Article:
Warning signs: high fever, severe headache, swelling around eyes, vision change, shortness of breath. Persistent symptoms should all prompt a visit to PCP or urgent care.

Allergies or Allergic Rhinitis

image007Some people react to particles in the air. These particles, called “allergens” include pollen from various plants, dust, mold or pet dander. Allergies occur when the allergens are inhaled into the respiratory tract of allergic people. The particles cause cells in the nose to release histamine, which then leads to the symptoms of sneezing, running nose and nasal congestion. Some patients wheeze from asthma — asthma and rashes are sometimes related to allergies. Allergies can be seasonal or year-round depending on what the patient is allergic to.

Many OTC meds are available. These will improve most of the symptoms of allergies including congestion. These include antihistamines (Claritin®, Allerga®, Zyrtec®). Sometimes these are combined with a decongestant (with a “-D” in the name).  Some older antihistamines like Benadryl® are effective but are sedating.  Saline spray or rinses are very helpful to clean out the allergy particles and mucus. OTC nasal steroid sprays can be extremely effective but must be used daily to be effective. Though decongestants can help, these are not ideal for daily use as they can raise blood pressure and cause other side effects. Decongestant nose sprays are to be avoided for treatment of allergies because they cause much more harm than benefit if used over time.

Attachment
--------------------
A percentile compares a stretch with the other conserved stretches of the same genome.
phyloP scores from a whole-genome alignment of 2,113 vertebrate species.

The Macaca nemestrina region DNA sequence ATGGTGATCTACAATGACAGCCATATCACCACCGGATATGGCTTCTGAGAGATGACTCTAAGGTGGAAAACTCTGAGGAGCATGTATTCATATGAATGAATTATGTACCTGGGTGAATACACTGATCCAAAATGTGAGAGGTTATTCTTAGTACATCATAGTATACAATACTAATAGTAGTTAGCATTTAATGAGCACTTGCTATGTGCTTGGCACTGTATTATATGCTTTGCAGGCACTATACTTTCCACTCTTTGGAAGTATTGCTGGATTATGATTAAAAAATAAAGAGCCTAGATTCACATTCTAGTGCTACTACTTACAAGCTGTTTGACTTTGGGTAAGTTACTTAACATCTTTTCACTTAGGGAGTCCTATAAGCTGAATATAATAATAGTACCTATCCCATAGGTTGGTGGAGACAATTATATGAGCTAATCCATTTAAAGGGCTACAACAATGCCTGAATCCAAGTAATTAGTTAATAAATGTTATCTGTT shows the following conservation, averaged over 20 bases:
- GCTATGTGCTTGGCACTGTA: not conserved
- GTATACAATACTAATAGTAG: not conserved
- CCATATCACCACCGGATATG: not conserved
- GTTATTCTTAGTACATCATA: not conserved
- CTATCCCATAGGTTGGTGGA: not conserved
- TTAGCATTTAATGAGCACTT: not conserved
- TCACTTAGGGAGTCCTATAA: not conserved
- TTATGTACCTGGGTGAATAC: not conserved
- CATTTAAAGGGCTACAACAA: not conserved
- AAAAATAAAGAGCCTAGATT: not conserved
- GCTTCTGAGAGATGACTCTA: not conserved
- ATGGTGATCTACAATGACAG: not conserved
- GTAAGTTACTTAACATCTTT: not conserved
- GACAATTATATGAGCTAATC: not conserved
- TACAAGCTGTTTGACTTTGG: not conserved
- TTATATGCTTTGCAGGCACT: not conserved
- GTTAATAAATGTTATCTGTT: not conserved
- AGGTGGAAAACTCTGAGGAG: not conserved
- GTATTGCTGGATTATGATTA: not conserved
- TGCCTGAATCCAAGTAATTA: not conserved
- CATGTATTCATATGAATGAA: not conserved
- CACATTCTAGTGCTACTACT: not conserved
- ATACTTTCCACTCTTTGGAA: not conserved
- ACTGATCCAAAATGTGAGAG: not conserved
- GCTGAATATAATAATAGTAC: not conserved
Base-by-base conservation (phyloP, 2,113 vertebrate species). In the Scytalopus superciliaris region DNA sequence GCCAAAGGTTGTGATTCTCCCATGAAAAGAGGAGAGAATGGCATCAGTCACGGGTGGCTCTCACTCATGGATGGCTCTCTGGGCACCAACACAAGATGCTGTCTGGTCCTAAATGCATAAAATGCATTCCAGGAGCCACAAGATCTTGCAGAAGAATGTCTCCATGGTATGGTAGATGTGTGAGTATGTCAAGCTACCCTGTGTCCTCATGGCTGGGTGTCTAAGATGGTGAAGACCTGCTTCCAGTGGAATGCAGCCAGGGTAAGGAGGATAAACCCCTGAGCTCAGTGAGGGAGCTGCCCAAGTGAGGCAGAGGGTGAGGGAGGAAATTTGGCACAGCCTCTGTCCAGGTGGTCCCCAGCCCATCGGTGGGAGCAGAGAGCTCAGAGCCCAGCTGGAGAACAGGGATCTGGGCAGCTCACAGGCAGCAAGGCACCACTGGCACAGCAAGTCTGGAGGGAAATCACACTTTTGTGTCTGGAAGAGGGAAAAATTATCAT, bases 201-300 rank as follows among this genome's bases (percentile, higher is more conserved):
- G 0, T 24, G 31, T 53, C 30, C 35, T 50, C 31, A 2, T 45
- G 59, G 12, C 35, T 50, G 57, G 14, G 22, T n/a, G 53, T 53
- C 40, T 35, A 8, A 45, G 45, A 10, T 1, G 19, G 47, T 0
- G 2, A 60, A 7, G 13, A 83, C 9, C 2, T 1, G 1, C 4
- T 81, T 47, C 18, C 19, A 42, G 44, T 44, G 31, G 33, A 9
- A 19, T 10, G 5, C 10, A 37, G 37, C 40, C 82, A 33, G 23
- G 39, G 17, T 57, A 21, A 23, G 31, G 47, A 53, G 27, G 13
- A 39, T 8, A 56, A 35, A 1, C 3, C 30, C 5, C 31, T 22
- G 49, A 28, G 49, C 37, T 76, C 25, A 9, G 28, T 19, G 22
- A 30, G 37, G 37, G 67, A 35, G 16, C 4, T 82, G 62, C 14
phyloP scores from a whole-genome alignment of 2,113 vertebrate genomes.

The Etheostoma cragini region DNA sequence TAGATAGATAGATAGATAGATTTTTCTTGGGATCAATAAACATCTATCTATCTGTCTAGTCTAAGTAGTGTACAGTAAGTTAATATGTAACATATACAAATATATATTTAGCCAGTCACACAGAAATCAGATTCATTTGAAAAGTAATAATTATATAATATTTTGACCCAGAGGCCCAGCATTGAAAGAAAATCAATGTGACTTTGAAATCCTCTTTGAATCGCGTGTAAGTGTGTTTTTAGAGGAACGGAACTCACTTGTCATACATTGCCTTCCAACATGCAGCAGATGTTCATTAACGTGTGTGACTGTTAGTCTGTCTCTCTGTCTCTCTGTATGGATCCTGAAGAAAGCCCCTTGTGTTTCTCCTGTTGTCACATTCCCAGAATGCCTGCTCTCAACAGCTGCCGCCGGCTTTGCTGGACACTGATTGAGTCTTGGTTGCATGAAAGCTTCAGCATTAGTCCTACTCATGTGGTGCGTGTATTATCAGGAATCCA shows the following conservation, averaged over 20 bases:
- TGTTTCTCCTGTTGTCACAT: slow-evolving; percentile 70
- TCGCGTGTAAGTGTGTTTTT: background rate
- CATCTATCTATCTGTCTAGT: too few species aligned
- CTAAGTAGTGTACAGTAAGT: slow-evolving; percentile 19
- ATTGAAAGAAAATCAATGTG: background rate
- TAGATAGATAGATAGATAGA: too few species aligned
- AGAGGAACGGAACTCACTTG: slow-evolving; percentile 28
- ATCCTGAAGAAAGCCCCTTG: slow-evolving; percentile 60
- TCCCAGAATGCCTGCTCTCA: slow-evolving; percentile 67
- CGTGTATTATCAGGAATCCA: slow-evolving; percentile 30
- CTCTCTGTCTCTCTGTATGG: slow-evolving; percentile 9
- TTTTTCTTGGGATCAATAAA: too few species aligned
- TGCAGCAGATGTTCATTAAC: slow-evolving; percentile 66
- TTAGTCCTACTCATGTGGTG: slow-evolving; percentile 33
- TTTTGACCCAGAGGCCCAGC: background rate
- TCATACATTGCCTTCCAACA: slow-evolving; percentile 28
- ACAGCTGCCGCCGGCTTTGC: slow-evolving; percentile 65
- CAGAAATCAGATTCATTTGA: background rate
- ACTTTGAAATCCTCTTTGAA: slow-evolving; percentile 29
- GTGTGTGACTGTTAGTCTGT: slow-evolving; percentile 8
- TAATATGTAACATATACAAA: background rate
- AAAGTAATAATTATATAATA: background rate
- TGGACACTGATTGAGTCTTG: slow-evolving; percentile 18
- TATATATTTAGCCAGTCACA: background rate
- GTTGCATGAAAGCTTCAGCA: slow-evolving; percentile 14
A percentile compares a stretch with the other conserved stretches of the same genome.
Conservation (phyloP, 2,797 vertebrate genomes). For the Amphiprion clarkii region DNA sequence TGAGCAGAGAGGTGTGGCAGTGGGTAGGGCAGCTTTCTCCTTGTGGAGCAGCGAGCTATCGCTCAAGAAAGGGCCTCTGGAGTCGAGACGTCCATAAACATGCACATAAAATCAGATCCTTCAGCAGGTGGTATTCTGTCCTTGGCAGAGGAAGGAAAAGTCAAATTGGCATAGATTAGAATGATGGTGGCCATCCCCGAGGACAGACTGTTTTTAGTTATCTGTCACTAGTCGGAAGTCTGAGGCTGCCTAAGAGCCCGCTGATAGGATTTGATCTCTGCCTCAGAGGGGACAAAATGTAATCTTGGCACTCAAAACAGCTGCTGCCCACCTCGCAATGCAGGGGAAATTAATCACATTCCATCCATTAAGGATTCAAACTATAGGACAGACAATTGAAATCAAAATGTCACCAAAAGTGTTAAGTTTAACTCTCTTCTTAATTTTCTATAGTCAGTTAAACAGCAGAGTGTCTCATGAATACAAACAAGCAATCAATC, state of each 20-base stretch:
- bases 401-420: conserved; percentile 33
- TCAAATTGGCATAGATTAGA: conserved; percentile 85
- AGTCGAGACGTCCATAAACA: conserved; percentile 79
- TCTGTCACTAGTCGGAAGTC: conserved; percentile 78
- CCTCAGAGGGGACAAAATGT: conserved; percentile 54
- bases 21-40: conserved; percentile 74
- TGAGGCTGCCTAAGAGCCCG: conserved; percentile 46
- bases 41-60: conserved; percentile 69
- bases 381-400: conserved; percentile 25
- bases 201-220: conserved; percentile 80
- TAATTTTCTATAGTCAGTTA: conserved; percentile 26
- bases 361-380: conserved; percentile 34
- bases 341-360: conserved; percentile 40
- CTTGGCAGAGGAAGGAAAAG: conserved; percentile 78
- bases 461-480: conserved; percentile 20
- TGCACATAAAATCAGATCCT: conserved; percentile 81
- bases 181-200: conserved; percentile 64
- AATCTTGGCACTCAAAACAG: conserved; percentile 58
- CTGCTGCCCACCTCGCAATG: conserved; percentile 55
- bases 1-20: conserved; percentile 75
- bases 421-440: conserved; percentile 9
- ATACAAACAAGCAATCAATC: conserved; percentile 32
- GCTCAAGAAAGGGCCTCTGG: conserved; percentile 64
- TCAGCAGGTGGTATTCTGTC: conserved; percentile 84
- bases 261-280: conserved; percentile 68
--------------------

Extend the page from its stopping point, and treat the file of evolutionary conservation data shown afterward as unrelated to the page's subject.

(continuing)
Avoidance of allergy exposure is extremely helpful. For this reason a referral to an allergist for allergy testing can be very beneficial to lead to improved symptoms. There are also other prescription allergy medications which might be prescribed. Some patients will benefit from “desensitization” of their allergies with allergy shots. Stronger sprays are available by prescription.  Newer “biologic” medications are now available for severe cases of allergy and asthma. These will provide benefit to the most challenging patients who may have not responded to other treatments. Always consult with your PCP before starting OTC medications for your child or yourself if you’re on other medications.